Djordjevic et al. [43]20101N/AN/A10NoPara-aortic, perirenal, supraclavicular
1N/AN/A9NoSupraclavicular
Longacre et al. [35]2005156IA25YesAxillary
133II19YesAxillary
4N/AII–IVN/AYesPelvic, para-aortic, axillary, supraclavicular
1N/AIN/AYesAxillary, supraclavicular
Tan et al. [44]1994150III4YesOmental
173III5YesScalene
127III7YesCervical
Quilichini et al. [45]2020125IIIA6YesPara-aortic
Chamberlin et al. [46]2001166III7NoInternal mammary
Parker et al. [47]2004150IC2.4YesAxillary
Prat et al. [48]20021N/AI4YesSupraclavicular
Malpica et al. [49]2001129IIA0.3NoAxillary, intramammary
143IC20YesScalene
127IB14NoNeck
Alagkiozidis et al. [50]2012120N/A25NoSupraclavicular, retroperitoneal, paracaval, celiac, paratracheal, subcarinal
Silva et al. [17]1998143I20YesNeck
141I7YesNeck
133I18NoPleural
Michael et al. [51]1985150III10YesN/A
FIGO, International Federation of Gynecology and Obstetrics; N/A, not available.
Table 2. Pathology, management, and outcome of primary SBOT with nodal involvement at recurrence.
Table 2. Pathology, management, and outcome of primary SBOT with nodal involvement at recurrence.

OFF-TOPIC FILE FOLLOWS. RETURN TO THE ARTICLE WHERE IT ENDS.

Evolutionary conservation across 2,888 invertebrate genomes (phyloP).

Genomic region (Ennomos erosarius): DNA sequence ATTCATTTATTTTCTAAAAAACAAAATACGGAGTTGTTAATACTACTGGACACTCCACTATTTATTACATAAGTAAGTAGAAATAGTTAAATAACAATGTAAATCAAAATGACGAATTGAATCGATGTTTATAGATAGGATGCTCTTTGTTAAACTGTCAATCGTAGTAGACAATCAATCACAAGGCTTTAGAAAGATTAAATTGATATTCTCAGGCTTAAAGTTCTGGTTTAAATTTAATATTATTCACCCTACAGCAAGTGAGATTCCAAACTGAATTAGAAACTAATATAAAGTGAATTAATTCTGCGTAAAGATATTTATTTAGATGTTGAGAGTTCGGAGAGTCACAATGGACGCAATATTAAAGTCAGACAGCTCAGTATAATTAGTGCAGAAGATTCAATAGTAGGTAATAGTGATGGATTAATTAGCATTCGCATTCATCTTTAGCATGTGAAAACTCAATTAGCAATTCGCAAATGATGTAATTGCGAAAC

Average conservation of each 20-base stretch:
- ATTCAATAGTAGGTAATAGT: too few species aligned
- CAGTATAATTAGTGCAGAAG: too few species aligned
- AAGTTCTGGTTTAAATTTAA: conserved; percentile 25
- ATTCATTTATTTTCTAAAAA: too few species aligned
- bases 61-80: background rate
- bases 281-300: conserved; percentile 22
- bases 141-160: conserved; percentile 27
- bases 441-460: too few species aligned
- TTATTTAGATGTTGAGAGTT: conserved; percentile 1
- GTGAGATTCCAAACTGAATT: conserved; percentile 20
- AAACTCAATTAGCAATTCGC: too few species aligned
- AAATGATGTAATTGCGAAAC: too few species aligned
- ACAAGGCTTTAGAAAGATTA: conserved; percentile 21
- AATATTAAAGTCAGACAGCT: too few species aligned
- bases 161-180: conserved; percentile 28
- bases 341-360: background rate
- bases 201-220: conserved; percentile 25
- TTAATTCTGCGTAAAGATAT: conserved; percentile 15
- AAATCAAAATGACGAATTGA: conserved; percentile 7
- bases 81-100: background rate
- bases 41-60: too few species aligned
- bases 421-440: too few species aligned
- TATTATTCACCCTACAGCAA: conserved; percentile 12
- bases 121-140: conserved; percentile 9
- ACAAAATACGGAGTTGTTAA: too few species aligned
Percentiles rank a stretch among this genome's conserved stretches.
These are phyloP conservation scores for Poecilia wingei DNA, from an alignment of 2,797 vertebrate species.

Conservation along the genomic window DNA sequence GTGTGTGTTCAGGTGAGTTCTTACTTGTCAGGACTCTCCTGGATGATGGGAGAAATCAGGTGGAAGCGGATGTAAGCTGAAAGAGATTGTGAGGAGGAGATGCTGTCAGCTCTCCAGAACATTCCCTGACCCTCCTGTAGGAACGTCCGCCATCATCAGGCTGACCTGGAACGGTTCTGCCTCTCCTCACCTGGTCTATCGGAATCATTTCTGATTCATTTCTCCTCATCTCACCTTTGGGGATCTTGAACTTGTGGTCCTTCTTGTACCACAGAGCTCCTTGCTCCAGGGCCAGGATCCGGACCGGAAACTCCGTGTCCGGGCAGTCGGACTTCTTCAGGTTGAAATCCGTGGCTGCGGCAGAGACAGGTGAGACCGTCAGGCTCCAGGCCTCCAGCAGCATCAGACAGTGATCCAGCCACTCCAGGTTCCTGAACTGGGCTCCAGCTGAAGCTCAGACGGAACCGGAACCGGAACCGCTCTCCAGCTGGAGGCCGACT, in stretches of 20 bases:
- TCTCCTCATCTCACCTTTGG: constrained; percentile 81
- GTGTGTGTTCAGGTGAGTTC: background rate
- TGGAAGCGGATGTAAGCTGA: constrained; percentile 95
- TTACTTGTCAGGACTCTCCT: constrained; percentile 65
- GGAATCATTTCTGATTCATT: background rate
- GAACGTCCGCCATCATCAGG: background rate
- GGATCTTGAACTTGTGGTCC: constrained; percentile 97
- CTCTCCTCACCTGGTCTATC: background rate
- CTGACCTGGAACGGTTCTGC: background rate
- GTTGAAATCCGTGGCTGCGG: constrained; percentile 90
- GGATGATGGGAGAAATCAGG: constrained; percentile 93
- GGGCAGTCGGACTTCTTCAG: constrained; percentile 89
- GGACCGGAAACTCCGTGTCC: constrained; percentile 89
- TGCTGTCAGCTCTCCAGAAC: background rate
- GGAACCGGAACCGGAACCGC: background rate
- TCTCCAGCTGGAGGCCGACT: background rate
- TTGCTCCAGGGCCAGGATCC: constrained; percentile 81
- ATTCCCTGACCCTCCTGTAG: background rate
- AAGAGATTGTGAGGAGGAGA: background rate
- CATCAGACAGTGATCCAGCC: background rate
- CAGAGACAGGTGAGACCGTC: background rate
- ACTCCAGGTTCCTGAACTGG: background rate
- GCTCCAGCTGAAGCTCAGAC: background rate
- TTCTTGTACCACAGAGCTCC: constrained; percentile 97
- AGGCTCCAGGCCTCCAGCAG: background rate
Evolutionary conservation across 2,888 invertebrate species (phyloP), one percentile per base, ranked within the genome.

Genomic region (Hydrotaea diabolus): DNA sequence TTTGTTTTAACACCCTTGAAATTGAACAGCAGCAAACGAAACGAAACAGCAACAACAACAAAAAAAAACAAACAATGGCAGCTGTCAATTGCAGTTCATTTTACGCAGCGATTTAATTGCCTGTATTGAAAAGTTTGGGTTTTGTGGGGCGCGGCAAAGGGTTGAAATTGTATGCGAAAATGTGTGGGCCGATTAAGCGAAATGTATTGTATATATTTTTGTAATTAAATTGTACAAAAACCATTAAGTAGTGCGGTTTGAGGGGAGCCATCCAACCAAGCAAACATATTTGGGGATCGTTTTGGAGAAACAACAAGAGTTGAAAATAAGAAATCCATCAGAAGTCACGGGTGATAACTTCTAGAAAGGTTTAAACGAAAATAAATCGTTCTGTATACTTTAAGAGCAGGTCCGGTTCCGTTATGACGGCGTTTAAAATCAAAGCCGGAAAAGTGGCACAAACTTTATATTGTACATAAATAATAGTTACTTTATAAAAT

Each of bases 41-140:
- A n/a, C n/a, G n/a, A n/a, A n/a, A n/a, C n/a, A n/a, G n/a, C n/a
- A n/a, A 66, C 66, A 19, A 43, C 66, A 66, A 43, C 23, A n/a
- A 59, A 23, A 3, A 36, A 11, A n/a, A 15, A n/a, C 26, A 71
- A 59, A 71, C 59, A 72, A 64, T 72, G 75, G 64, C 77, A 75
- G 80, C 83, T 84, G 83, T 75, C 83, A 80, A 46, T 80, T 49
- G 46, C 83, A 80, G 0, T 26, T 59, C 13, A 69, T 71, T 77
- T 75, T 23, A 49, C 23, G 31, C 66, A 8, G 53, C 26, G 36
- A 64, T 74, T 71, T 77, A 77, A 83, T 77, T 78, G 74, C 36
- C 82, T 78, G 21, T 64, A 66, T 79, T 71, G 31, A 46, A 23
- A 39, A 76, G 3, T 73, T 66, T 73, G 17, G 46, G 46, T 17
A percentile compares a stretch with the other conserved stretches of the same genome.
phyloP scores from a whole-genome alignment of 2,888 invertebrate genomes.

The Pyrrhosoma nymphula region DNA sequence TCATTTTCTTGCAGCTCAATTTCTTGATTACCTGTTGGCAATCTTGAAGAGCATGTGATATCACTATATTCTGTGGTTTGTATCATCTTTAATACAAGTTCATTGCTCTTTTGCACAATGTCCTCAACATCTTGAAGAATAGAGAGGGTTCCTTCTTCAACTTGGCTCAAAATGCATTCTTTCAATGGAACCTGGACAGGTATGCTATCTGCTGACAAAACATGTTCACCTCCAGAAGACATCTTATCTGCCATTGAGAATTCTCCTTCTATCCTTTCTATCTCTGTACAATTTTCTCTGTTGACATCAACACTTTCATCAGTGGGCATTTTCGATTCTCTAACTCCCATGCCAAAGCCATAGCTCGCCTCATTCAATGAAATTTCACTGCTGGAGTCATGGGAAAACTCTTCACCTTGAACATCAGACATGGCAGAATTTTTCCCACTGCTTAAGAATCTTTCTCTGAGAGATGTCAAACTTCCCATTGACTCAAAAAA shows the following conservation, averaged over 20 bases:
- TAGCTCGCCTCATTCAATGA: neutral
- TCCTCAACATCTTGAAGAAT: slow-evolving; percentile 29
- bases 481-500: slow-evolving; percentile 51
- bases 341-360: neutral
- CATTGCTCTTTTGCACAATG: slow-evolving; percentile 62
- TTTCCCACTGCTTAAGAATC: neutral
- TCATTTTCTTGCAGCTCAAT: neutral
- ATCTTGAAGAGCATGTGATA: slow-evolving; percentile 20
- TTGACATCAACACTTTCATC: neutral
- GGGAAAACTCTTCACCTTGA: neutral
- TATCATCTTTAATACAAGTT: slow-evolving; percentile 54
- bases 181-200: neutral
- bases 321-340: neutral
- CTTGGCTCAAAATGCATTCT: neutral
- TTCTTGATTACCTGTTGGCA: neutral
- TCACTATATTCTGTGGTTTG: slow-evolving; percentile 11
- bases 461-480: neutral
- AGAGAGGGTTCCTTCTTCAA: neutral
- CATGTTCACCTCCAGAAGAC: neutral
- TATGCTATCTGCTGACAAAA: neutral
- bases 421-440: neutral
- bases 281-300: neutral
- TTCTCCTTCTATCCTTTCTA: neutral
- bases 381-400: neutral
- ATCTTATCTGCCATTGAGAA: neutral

AuthorHistologic Features of Recurrent DiseaseTreatmentFollow-Up
Zanetta et al. [34]Malignant transformation (LGSOC)Surgery + CHTNED
Moreira et al. [42]SBOTN/AN/A
Djordjevic et al. [43]Malignant transformation (LGSOC)CHTAWD
Malignant transformation (LGSOC)CHTAWD
Longacre et al. [35]Malignant transformation (LGSOC)TamoxifenNED
Malignant transformation (LGSOC)CHTDOD
SBOTN/AN/A
SBOTN/AN/A
Tan et al. [44]SBOTN/ANED
SBOTN/ANED
SBOTN/ANED
Quilichini et al. [45]SBOTSurgeryNED
Chamberlin et al. [46]SBOTSurgeryNED
Parker et al. [47]Malignant transformation (HGSOC)CHTDOD
Malpica et al. [49]SBOTCHTNED
Malignant transformation (LGSOC)CHTDOD
Malignant transformation (LGSOC)Surgery + CHTNED
Prat et al. [48]SBOTSurgery + CHTDOD
Alagkiozidis et al. [50]Malignant transformation (LGSOC)CHTN/A